Some writers suffer from writer’s block. I suffer from motivation block.
Motivation, more than inspiration, is a slippery business for me. I’m never really lacking in inspiration (I think being fairly easy to please has something to do with that. That and a crappy memory which means I can watch something I love over and over and still experience the same tremors of surprise and joy that I did the first time, or at least shades of them. Bruce Willis has been dead this whole time? You guys, this is CRAZY). I enjoy the work of others more than a lot of people and so it’s fairly easy to be inspired. I find motivation far more difficult to grasp with two hands.
The grand, overarching motivation of “This is what I want to do” sometimes just isn’t enough. The carrot of “If I succeed in this, I can quit my other jobs and just focus on this” isn’t TANGIBLE enough to be effective. It could take years for this to come true. It might not ever happen- I might always have other jobs that I enjoy less, that frustrate me, to pay the bills and keep me independent. I’ve come to terms with that. I have to or I will go insane.
The “I need to escape my real life with creative work” motivation worked in high school and a bit in college but, truthfully, my adult life is pretty great- I make all the rules here. I have full control over where I live and who I spend my time with. I eat great food, I have an awesome dog, I’m close to my family, I have awesome friends, I get to travel, Parks and Recreation was not canceled- not really a lot to escape right now. Which is GOOD. I don’t think it should be necessary to move into a dungeon and flagellate myself just so I have a reason to write. Some writers may disagree (which is why we all drink whiskey and moan a lot, in case you were wondering) but I’m not going to miserable, not even for “art.” I refuse.
I bring this up now because motivation for finishing Book 2 had escaped me completely. I’ve been swallowed up by my real life- deadlines, personal stuff, friend stuff, other projects– and I let it slip away. For a month. A MONTH. When I saw the date of my last batch of notes, I swallowed hard. Not good. Really not good. I pledged to get back to work because I found that last date so disheartening. And in the course of going back to work, I made a little discovery:
Monday- I woke up early and got back to work. And I felt good. Really good. Better than I had in weeks. But I didn’t realize how good until Tuesday.
Tuesday- my least favorite day of the week, I found myself unable to get out of bed. And I went to day job without having written at all- I was a surly mess all day, a tangled mess of anxiety and ick.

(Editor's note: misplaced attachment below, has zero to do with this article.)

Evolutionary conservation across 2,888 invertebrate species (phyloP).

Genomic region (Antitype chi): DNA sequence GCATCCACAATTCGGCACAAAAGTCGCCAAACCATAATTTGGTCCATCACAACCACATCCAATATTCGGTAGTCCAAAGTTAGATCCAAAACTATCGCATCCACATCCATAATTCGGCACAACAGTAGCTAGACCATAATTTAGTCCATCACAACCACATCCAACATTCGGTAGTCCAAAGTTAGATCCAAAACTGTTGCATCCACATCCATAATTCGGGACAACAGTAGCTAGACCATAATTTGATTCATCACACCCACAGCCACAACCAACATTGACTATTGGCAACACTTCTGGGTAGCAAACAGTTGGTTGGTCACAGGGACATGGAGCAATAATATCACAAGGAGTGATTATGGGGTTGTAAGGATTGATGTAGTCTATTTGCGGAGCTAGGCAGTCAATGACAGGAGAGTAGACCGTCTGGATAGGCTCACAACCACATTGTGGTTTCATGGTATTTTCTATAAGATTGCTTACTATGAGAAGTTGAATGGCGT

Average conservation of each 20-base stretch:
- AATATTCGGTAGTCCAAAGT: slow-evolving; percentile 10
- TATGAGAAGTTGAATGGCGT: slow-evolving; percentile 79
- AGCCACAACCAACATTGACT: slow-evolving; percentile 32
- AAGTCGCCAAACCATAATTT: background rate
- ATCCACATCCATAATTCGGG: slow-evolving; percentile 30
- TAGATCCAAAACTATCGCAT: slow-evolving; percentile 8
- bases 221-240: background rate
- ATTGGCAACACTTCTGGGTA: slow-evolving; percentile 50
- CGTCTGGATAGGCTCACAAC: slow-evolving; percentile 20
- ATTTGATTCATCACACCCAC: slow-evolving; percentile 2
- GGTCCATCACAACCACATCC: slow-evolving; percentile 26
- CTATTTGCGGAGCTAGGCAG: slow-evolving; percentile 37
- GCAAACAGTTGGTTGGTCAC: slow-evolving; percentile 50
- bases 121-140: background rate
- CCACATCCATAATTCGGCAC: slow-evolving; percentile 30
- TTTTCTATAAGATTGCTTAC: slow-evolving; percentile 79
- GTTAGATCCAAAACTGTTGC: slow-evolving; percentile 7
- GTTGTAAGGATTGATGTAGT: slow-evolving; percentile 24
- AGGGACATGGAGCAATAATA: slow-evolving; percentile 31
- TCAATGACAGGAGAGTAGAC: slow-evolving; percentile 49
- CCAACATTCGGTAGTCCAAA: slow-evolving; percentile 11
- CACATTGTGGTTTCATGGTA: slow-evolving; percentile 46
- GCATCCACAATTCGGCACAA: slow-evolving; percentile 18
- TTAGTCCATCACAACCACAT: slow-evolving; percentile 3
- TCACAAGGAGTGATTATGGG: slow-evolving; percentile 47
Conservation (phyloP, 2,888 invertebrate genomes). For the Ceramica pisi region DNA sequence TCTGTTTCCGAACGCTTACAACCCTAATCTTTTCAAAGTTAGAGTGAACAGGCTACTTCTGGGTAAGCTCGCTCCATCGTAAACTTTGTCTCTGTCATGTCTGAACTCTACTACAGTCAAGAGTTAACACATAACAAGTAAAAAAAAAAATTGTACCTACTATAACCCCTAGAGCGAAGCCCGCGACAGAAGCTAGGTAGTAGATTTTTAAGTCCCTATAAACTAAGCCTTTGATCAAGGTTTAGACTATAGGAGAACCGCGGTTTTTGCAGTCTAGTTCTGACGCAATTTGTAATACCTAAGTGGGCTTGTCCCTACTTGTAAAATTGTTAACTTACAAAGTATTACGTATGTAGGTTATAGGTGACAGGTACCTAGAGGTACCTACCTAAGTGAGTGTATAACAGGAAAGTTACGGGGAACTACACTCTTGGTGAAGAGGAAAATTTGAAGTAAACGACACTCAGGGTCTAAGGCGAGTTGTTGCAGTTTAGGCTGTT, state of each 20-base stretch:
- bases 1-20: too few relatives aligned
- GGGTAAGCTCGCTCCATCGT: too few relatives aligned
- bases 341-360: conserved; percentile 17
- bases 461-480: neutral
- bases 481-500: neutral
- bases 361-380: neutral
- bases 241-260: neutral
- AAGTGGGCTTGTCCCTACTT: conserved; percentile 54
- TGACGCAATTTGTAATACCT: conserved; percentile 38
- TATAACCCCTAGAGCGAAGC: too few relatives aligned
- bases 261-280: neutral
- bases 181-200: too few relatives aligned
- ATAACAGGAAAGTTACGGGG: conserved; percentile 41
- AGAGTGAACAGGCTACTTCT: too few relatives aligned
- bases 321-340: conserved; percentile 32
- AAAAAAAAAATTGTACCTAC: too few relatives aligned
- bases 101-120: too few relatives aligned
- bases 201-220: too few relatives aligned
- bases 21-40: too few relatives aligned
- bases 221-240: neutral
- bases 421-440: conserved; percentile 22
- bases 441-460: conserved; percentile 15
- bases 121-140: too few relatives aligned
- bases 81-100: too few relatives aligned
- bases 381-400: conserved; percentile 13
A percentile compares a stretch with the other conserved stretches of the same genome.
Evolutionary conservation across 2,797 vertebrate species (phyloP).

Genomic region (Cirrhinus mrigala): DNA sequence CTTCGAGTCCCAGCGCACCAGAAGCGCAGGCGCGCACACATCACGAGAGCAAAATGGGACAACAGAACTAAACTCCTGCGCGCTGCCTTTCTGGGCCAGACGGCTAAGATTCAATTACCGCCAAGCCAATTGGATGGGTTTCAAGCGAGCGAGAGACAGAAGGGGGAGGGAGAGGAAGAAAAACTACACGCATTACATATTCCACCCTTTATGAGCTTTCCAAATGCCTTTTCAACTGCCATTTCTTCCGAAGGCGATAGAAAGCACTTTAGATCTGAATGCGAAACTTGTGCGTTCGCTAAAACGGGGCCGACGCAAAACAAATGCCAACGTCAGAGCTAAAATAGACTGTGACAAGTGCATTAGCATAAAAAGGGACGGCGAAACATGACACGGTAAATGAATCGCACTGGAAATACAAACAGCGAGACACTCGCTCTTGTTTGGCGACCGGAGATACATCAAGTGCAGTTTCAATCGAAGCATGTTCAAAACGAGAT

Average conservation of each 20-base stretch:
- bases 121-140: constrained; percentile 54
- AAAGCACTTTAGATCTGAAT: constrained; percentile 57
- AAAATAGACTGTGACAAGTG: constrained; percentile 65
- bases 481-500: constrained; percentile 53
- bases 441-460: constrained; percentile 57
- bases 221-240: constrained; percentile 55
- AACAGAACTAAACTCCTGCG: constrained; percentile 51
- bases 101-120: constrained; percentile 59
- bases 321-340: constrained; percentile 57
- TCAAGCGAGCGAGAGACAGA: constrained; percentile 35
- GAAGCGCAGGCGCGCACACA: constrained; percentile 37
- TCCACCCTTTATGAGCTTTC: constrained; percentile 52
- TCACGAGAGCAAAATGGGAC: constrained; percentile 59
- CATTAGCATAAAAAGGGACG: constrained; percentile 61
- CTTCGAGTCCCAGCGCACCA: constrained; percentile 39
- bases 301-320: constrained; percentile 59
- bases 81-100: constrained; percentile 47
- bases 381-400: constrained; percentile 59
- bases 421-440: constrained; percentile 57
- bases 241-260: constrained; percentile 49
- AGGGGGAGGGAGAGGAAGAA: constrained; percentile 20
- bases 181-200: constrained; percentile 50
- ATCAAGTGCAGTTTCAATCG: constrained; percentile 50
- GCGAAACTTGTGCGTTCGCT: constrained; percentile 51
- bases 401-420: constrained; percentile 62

This morning, I slapped the alarm when it went off at 5:20am and I had the same old internal debate I always have: Should I? I should. But what if? And then I could? But no. That won’t work. But? No. But if? No. I have to? I have to. If I don’t do it this morning, I won’t get it done. So I got up. It never feels like a small victory, not ever. It feels like I just won a marathon, winning that debate. This morning, I won. I worked. It felt good. I feel good now, as I type this.
And then it struck me- my motivation. I found it and it’s so simple, I feel like I just got smacked in the face with a frying pan. It’s the same one you use to eat well, to go to the gym, to call your mother first, to pay your bills on time. When I do this, I feel good. When I don’t, I feel bad. That’s it.
Suddenly, my motivation isn’t intangible at all- it’s the simplest answer to the most basic of questions: Do you want to feel good or bad? And I have always, always been good at answering that question.
When I don’t work in the morning, you can see it on my face the rest of the day. You hear it in my voice. I am heavier on those days, weightier, and I look it. What’s worse is that I feel that heaviness everywhere but especially on my heart. It’s bigger than guilt or shame, more complex and uneven and more… awful. I am failing myself on those days- pure and simple. And there is a cost, an actual, physical cost.
And there is just simply no excuse good enough, or big enough, for feeling that way. None. Not when I can help it. Not when the solution is staring me in the face at 5:20 in the morning, thin red lights blinking against blue.